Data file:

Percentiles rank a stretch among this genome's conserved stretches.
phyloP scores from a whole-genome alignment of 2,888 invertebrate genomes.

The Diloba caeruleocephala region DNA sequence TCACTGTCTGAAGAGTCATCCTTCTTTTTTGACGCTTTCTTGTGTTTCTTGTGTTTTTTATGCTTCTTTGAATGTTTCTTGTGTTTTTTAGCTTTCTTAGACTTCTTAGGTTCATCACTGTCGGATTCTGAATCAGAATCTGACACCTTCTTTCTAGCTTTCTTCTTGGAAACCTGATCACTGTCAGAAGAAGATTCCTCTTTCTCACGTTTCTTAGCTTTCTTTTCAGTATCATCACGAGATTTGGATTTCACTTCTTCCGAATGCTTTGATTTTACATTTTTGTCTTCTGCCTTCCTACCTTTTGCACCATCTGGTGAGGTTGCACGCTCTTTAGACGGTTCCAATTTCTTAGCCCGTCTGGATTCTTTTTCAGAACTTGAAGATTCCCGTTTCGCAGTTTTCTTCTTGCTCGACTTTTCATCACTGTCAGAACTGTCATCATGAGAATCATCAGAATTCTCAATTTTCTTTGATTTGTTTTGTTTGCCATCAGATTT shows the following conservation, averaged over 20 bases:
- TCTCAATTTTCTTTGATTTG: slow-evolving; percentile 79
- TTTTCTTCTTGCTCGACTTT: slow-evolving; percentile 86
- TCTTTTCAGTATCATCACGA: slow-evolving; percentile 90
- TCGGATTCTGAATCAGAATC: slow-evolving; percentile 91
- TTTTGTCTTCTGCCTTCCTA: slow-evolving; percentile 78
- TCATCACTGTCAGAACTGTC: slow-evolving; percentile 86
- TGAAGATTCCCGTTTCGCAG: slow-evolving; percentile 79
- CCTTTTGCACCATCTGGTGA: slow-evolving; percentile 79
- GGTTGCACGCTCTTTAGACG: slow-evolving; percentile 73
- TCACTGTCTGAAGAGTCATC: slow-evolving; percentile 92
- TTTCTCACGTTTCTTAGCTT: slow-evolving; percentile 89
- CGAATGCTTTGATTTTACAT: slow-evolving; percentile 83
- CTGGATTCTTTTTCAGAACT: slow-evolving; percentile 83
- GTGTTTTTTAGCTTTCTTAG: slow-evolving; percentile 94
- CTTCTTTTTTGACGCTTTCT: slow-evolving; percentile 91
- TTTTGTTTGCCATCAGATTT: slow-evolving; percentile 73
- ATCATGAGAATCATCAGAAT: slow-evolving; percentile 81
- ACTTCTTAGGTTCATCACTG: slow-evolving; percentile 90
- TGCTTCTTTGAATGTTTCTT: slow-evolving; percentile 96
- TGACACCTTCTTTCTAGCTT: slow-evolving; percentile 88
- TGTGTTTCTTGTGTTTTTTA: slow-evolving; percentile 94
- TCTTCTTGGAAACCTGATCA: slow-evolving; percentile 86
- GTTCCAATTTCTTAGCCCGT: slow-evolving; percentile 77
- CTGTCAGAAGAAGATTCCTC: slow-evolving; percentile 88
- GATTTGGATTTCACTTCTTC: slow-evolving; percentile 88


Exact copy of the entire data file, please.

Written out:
Percentiles rank a stretch among this genome's conserved stretches.
phyloP scores from a whole-genome alignment of 2,888 invertebrate genomes.

The Diloba caeruleocephala region DNA sequence TCACTGTCTGAAGAGTCATCCTTCTTTTTTGACGCTTTCTTGTGTTTCTTGTGTTTTTTATGCTTCTTTGAATGTTTCTTGTGTTTTTTAGCTTTCTTAGACTTCTTAGGTTCATCACTGTCGGATTCTGAATCAGAATCTGACACCTTCTTTCTAGCTTTCTTCTTGGAAACCTGATCACTGTCAGAAGAAGATTCCTCTTTCTCACGTTTCTTAGCTTTCTTTTCAGTATCATCACGAGATTTGGATTTCACTTCTTCCGAATGCTTTGATTTTACATTTTTGTCTTCTGCCTTCCTACCTTTTGCACCATCTGGTGAGGTTGCACGCTCTTTAGACGGTTCCAATTTCTTAGCCCGTCTGGATTCTTTTTCAGAACTTGAAGATTCCCGTTTCGCAGTTTTCTTCTTGCTCGACTTTTCATCACTGTCAGAACTGTCATCATGAGAATCATCAGAATTCTCAATTTTCTTTGATTTGTTTTGTTTGCCATCAGATTT shows the following conservation, averaged over 20 bases:
- TCTCAATTTTCTTTGATTTG: slow-evolving; percentile 79
- TTTTCTTCTTGCTCGACTTT: slow-evolving; percentile 86
- TCTTTTCAGTATCATCACGA: slow-evolving; percentile 90
- TCGGATTCTGAATCAGAATC: slow-evolving; percentile 91
- TTTTGTCTTCTGCCTTCCTA: slow-evolving; percentile 78
- TCATCACTGTCAGAACTGTC: slow-evolving; percentile 86
- TGAAGATTCCCGTTTCGCAG: slow-evolving; percentile 79
- CCTTTTGCACCATCTGGTGA: slow-evolving; percentile 79
- GGTTGCACGCTCTTTAGACG: slow-evolving; percentile 73
- TCACTGTCTGAAGAGTCATC: slow-evolving; percentile 92
- TTTCTCACGTTTCTTAGCTT: slow-evolving; percentile 89
- CGAATGCTTTGATTTTACAT: slow-evolving; percentile 83
- CTGGATTCTTTTTCAGAACT: slow-evolving; percentile 83
- GTGTTTTTTAGCTTTCTTAG: slow-evolving; percentile 94
- CTTCTTTTTTGACGCTTTCT: slow-evolving; percentile 91
- TTTTGTTTGCCATCAGATTT: slow-evolving; percentile 73
- ATCATGAGAATCATCAGAAT: slow-evolving; percentile 81
- ACTTCTTAGGTTCATCACTG: slow-evolving; percentile 90
- TGCTTCTTTGAATGTTTCTT: slow-evolving; percentile 96
- TGACACCTTCTTTCTAGCTT: slow-evolving; percentile 88
- TGTGTTTCTTGTGTTTTTTA: slow-evolving; percentile 94
- TCTTCTTGGAAACCTGATCA: slow-evolving; percentile 86
- GTTCCAATTTCTTAGCCCGT: slow-evolving; percentile 77
- CTGTCAGAAGAAGATTCCTC: slow-evolving; percentile 88
- GATTTGGATTTCACTTCTTC: slow-evolving; percentile 88